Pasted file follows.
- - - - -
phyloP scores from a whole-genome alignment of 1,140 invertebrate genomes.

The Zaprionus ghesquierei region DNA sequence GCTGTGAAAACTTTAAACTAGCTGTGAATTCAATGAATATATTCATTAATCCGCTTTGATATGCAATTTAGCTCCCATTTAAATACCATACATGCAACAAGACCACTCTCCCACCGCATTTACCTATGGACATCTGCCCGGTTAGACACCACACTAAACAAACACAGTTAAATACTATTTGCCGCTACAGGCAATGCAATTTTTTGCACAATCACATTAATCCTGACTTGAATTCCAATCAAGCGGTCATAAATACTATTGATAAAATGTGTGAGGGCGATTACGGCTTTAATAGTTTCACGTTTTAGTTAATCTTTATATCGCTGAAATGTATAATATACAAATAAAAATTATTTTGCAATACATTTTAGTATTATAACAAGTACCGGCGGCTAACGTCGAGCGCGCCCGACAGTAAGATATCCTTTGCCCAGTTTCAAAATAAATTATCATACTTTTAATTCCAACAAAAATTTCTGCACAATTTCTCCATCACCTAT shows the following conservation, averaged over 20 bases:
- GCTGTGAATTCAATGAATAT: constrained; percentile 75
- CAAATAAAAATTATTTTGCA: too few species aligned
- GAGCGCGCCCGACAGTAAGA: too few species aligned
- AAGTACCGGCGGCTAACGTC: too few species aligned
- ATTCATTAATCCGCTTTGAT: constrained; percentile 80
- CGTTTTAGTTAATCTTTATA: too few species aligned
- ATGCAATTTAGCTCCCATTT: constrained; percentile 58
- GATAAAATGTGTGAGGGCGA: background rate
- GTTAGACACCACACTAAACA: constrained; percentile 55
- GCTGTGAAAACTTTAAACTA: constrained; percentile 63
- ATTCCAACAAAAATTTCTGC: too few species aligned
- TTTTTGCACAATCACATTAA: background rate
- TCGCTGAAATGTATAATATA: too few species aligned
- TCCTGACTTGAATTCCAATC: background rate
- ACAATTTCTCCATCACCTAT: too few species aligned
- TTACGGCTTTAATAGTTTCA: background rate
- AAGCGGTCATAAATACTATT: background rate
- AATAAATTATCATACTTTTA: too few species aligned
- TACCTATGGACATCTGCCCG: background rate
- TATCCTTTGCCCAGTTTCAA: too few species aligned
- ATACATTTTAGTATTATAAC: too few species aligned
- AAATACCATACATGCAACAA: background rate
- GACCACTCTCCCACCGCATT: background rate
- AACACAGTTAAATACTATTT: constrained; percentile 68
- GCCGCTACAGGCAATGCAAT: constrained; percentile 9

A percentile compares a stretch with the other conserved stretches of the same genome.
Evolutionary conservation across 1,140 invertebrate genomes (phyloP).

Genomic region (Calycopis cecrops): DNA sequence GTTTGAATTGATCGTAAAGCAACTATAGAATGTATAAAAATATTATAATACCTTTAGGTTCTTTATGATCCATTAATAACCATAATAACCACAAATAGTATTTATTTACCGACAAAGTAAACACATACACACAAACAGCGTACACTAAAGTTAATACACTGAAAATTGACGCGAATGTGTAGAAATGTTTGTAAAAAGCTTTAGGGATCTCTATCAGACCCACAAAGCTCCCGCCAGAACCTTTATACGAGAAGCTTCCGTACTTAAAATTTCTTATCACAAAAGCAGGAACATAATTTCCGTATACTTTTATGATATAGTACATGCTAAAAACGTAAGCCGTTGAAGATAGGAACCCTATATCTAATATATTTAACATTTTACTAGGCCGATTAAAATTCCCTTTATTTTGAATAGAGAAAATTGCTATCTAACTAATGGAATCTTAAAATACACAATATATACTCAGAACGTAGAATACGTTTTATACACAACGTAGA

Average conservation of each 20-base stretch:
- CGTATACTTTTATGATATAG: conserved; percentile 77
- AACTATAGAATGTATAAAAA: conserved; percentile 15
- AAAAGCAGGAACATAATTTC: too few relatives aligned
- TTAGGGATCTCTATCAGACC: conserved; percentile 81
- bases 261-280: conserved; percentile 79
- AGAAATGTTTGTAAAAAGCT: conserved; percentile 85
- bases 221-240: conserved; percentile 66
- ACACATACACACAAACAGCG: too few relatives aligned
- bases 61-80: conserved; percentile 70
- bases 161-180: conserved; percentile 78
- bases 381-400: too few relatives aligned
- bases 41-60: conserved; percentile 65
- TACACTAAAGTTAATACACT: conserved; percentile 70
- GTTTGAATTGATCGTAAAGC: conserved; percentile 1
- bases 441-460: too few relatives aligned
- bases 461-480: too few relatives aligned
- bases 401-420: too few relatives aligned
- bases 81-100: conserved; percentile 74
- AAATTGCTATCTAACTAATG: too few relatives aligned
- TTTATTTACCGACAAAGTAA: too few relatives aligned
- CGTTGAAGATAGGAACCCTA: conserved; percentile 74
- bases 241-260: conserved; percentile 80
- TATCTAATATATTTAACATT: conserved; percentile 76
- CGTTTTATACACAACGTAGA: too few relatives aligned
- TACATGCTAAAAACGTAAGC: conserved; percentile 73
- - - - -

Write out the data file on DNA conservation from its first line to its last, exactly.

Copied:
phyloP scores from a whole-genome alignment of 1,140 invertebrate genomes.

The Zaprionus ghesquierei region DNA sequence GCTGTGAAAACTTTAAACTAGCTGTGAATTCAATGAATATATTCATTAATCCGCTTTGATATGCAATTTAGCTCCCATTTAAATACCATACATGCAACAAGACCACTCTCCCACCGCATTTACCTATGGACATCTGCCCGGTTAGACACCACACTAAACAAACACAGTTAAATACTATTTGCCGCTACAGGCAATGCAATTTTTTGCACAATCACATTAATCCTGACTTGAATTCCAATCAAGCGGTCATAAATACTATTGATAAAATGTGTGAGGGCGATTACGGCTTTAATAGTTTCACGTTTTAGTTAATCTTTATATCGCTGAAATGTATAATATACAAATAAAAATTATTTTGCAATACATTTTAGTATTATAACAAGTACCGGCGGCTAACGTCGAGCGCGCCCGACAGTAAGATATCCTTTGCCCAGTTTCAAAATAAATTATCATACTTTTAATTCCAACAAAAATTTCTGCACAATTTCTCCATCACCTAT shows the following conservation, averaged over 20 bases:
- GCTGTGAATTCAATGAATAT: constrained; percentile 75
- CAAATAAAAATTATTTTGCA: too few species aligned
- GAGCGCGCCCGACAGTAAGA: too few species aligned
- AAGTACCGGCGGCTAACGTC: too few species aligned
- ATTCATTAATCCGCTTTGAT: constrained; percentile 80
- CGTTTTAGTTAATCTTTATA: too few species aligned
- ATGCAATTTAGCTCCCATTT: constrained; percentile 58
- GATAAAATGTGTGAGGGCGA: background rate
- GTTAGACACCACACTAAACA: constrained; percentile 55
- GCTGTGAAAACTTTAAACTA: constrained; percentile 63
- ATTCCAACAAAAATTTCTGC: too few species aligned
- TTTTTGCACAATCACATTAA: background rate
- TCGCTGAAATGTATAATATA: too few species aligned
- TCCTGACTTGAATTCCAATC: background rate
- ACAATTTCTCCATCACCTAT: too few species aligned
- TTACGGCTTTAATAGTTTCA: background rate
- AAGCGGTCATAAATACTATT: background rate
- AATAAATTATCATACTTTTA: too few species aligned
- TACCTATGGACATCTGCCCG: background rate
- TATCCTTTGCCCAGTTTCAA: too few species aligned
- ATACATTTTAGTATTATAAC: too few species aligned
- AAATACCATACATGCAACAA: background rate
- GACCACTCTCCCACCGCATT: background rate
- AACACAGTTAAATACTATTT: constrained; percentile 68
- GCCGCTACAGGCAATGCAAT: constrained; percentile 9

A percentile compares a stretch with the other conserved stretches of the same genome.
Evolutionary conservation across 1,140 invertebrate genomes (phyloP).

Genomic region (Calycopis cecrops): DNA sequence GTTTGAATTGATCGTAAAGCAACTATAGAATGTATAAAAATATTATAATACCTTTAGGTTCTTTATGATCCATTAATAACCATAATAACCACAAATAGTATTTATTTACCGACAAAGTAAACACATACACACAAACAGCGTACACTAAAGTTAATACACTGAAAATTGACGCGAATGTGTAGAAATGTTTGTAAAAAGCTTTAGGGATCTCTATCAGACCCACAAAGCTCCCGCCAGAACCTTTATACGAGAAGCTTCCGTACTTAAAATTTCTTATCACAAAAGCAGGAACATAATTTCCGTATACTTTTATGATATAGTACATGCTAAAAACGTAAGCCGTTGAAGATAGGAACCCTATATCTAATATATTTAACATTTTACTAGGCCGATTAAAATTCCCTTTATTTTGAATAGAGAAAATTGCTATCTAACTAATGGAATCTTAAAATACACAATATATACTCAGAACGTAGAATACGTTTTATACACAACGTAGA

Average conservation of each 20-base stretch:
- CGTATACTTTTATGATATAG: conserved; percentile 77
- AACTATAGAATGTATAAAAA: conserved; percentile 15
- AAAAGCAGGAACATAATTTC: too few relatives aligned
- TTAGGGATCTCTATCAGACC: conserved; percentile 81
- bases 261-280: conserved; percentile 79
- AGAAATGTTTGTAAAAAGCT: conserved; percentile 85
- bases 221-240: conserved; percentile 66
- ACACATACACACAAACAGCG: too few relatives aligned
- bases 61-80: conserved; percentile 70
- bases 161-180: conserved; percentile 78
- bases 381-400: too few relatives aligned
- bases 41-60: conserved; percentile 65
- TACACTAAAGTTAATACACT: conserved; percentile 70
- GTTTGAATTGATCGTAAAGC: conserved; percentile 1
- bases 441-460: too few relatives aligned
- bases 461-480: too few relatives aligned
- bases 401-420: too few relatives aligned
- bases 81-100: conserved; percentile 74
- AAATTGCTATCTAACTAATG: too few relatives aligned
- TTTATTTACCGACAAAGTAA: too few relatives aligned
- CGTTGAAGATAGGAACCCTA: conserved; percentile 74
- bases 241-260: conserved; percentile 80
- TATCTAATATATTTAACATT: conserved; percentile 76
- CGTTTTATACACAACGTAGA: too few relatives aligned
- TACATGCTAAAAACGTAAGC: conserved; percentile 73